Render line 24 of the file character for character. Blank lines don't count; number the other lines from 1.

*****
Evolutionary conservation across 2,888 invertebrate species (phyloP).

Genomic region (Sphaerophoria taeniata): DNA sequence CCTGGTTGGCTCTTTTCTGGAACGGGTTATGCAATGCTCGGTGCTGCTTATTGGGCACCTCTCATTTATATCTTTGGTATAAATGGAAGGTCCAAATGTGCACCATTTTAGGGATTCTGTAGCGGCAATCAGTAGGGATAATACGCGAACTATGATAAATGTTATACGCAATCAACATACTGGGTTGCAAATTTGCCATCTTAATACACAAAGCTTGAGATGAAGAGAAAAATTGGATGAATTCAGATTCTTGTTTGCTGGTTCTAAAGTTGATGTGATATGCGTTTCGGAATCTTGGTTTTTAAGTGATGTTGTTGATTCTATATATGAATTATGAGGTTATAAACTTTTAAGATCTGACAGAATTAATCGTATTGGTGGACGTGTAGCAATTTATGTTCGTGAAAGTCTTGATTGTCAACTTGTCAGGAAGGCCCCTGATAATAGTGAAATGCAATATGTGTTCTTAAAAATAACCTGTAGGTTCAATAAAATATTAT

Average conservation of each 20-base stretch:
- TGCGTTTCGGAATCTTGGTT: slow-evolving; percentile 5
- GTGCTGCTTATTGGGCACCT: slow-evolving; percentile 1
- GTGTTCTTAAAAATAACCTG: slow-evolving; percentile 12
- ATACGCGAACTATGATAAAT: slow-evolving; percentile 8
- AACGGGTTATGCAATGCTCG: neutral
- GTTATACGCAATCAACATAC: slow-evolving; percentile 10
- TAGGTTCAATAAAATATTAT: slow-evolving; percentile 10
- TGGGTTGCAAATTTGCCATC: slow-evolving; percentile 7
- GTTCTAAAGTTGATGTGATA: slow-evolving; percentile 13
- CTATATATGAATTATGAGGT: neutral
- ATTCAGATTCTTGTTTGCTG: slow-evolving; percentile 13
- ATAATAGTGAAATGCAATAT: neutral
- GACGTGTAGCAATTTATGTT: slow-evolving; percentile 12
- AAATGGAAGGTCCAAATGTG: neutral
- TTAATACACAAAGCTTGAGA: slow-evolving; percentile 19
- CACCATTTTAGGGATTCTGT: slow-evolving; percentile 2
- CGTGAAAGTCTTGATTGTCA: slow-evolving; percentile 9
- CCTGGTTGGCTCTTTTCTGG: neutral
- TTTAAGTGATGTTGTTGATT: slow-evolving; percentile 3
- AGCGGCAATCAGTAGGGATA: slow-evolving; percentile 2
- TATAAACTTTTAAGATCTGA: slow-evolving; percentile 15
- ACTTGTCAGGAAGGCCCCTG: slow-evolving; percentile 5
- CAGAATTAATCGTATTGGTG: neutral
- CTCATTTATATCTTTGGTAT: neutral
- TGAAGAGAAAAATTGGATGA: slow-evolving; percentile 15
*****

- TATAAACTTTTAAGATCTGA: slow-evolving; percentile 15